Divergent thinking happens spontaneously and is free-flowing and non-linear in manner. In other words, it expands outwards by generating many ideas and using materials and resources in original ways. A fantastic example of divergent thinking is brainstorming.

Lateral Thinking

Although they represent "opposite" thought processes from a theoretical perspective, the reality is that divergent and convergent thinking both work well together. After the process of idea generation via divergent thinking, convergent thinking permits you to structure and organize ideas logically.

Where does lateral thinking fit into the mix? It describes the act of pairing convergent and divergent thinking through an indirect and creative approach. Also known as thinking outside-the-box, individuals use lateral thinking to move from one idea to the next.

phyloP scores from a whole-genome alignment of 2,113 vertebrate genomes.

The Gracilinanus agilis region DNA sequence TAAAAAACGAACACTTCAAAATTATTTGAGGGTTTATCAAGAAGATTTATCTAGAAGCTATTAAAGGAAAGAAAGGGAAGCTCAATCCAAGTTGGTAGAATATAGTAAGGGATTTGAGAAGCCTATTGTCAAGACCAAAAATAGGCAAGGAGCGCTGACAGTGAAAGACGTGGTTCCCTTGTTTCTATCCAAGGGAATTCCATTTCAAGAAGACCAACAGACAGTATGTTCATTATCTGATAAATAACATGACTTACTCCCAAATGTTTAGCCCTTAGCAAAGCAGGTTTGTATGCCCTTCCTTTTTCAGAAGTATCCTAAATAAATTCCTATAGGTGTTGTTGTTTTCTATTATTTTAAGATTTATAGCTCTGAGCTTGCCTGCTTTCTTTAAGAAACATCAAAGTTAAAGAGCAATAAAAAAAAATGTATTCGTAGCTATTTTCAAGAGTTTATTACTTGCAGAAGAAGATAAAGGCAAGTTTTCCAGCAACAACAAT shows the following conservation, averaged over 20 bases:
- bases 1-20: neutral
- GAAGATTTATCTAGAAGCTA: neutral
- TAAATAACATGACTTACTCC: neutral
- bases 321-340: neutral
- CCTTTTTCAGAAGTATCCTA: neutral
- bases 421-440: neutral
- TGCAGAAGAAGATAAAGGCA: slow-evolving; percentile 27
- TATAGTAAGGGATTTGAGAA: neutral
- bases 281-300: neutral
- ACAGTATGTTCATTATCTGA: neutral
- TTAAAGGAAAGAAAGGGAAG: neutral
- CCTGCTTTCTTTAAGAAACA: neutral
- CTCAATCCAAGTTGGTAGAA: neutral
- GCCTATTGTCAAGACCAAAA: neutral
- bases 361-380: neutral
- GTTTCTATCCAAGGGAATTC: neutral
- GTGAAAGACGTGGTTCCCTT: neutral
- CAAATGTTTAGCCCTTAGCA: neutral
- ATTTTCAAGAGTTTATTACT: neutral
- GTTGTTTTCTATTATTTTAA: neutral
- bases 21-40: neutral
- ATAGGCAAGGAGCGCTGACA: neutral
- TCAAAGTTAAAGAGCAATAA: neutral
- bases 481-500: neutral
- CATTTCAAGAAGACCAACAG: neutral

Your Brain on Play

To be a successful writer and researcher, you need to excel at all three modes of thinking. After all, freelancers must be idea machines. Their ability to generate income is mainly dependent on how many interesting and relevant ideas they can create and pitch to editors.

Lateral thinking aids them in determining which ideas are best for which venues, and convergent thinking ensures they uncover the most accurate evidence and draw the most logical conclusions.

How do you hone all three of these ways of processing information? Through different types of play.

Study after study points to the usefulness of play in helping individuals excel in their convergent and divergent thought processes. Play integrates the two processes, resulting in lateral thinking.